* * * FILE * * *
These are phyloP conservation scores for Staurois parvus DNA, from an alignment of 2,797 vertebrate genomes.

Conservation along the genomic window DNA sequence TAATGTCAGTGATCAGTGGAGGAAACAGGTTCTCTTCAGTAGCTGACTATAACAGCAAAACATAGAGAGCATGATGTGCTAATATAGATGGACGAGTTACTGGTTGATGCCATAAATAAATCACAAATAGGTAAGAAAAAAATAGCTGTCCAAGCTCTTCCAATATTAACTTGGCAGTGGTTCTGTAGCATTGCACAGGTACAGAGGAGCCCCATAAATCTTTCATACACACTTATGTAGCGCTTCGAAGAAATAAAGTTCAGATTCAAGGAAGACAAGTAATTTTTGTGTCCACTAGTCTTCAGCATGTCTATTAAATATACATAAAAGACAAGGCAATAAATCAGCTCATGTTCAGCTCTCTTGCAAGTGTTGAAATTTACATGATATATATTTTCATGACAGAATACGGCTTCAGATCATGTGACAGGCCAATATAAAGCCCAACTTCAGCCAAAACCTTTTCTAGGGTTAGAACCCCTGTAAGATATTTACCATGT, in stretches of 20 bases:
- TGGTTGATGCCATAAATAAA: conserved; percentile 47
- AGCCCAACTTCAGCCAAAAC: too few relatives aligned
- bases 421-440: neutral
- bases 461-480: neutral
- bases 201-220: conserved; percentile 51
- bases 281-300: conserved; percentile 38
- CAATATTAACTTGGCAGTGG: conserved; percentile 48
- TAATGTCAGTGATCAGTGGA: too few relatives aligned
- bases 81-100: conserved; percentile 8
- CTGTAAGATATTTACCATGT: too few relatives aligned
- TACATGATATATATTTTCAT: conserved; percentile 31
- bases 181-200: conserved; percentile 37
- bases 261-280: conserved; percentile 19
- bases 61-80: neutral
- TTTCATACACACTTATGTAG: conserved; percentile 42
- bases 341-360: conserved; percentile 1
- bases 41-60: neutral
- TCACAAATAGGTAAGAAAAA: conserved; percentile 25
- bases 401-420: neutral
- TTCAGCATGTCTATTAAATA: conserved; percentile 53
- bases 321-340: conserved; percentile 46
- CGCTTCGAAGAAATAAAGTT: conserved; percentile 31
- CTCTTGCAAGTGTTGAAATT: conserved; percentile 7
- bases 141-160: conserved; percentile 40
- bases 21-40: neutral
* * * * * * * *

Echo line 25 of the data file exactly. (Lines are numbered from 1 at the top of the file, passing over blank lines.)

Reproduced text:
- CTCTTGCAAGTGTTGAAATT: conserved; percentile 7